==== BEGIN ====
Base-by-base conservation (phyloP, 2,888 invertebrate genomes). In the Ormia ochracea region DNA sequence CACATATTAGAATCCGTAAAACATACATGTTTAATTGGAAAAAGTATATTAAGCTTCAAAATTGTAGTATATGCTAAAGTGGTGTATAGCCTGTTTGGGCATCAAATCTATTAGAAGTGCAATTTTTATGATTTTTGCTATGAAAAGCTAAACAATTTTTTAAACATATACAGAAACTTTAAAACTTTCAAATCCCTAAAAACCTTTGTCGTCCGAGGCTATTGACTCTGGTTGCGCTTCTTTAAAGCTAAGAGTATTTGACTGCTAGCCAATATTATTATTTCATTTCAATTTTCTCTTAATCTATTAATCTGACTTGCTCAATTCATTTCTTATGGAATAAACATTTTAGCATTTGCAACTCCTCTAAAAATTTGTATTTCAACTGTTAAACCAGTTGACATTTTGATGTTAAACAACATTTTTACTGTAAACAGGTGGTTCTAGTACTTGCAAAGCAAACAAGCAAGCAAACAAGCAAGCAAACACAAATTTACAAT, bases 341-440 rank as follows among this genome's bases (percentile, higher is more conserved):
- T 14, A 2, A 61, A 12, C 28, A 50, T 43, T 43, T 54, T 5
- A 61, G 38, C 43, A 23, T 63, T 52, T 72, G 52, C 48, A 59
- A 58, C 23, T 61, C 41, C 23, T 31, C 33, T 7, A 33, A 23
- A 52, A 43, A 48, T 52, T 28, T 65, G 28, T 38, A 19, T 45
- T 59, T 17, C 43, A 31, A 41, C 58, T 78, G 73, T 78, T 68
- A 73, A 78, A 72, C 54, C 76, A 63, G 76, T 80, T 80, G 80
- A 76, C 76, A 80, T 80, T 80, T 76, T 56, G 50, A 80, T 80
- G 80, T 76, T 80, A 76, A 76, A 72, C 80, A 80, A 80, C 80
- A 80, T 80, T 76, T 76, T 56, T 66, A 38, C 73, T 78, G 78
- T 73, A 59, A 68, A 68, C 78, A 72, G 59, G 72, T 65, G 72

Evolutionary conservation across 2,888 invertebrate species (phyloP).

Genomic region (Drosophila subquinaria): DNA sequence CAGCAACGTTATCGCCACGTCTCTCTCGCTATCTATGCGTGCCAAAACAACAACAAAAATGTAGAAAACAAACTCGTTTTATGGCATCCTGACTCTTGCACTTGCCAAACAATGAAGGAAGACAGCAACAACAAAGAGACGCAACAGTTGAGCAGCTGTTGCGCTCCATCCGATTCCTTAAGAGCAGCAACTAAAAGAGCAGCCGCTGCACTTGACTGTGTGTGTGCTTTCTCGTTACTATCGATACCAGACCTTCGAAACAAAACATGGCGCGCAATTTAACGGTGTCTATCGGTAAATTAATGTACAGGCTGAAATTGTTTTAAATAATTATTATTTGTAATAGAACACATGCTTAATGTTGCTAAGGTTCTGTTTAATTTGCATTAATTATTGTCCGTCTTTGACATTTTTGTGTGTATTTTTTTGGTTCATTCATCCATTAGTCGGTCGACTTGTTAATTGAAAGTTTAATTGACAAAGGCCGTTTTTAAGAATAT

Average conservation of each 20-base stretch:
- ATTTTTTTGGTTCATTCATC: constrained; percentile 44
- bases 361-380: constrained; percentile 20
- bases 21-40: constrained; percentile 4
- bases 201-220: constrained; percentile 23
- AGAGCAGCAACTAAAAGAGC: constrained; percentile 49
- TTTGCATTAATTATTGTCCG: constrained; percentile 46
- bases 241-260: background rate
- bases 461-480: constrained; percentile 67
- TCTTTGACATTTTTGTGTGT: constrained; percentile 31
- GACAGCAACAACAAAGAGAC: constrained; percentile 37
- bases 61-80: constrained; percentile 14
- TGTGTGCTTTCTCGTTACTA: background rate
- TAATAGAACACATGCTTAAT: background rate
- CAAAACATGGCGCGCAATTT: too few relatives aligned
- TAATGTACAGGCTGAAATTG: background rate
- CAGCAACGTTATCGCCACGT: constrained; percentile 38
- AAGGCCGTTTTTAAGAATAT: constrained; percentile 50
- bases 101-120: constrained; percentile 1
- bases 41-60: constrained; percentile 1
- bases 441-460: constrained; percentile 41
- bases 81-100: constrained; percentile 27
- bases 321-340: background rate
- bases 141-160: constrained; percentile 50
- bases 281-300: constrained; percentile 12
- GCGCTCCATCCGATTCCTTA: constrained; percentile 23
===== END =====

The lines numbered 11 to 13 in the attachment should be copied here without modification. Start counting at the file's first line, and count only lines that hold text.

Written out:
- T 73, A 59, A 68, A 68, C 78, A 72, G 59, G 72, T 65, G 72

Evolutionary conservation across 2,888 invertebrate species (phyloP).

Genomic region (Drosophila subquinaria): DNA sequence CAGCAACGTTATCGCCACGTCTCTCTCGCTATCTATGCGTGCCAAAACAACAACAAAAATGTAGAAAACAAACTCGTTTTATGGCATCCTGACTCTTGCACTTGCCAAACAATGAAGGAAGACAGCAACAACAAAGAGACGCAACAGTTGAGCAGCTGTTGCGCTCCATCCGATTCCTTAAGAGCAGCAACTAAAAGAGCAGCCGCTGCACTTGACTGTGTGTGTGCTTTCTCGTTACTATCGATACCAGACCTTCGAAACAAAACATGGCGCGCAATTTAACGGTGTCTATCGGTAAATTAATGTACAGGCTGAAATTGTTTTAAATAATTATTATTTGTAATAGAACACATGCTTAATGTTGCTAAGGTTCTGTTTAATTTGCATTAATTATTGTCCGTCTTTGACATTTTTGTGTGTATTTTTTTGGTTCATTCATCCATTAGTCGGTCGACTTGTTAATTGAAAGTTTAATTGACAAAGGCCGTTTTTAAGAATAT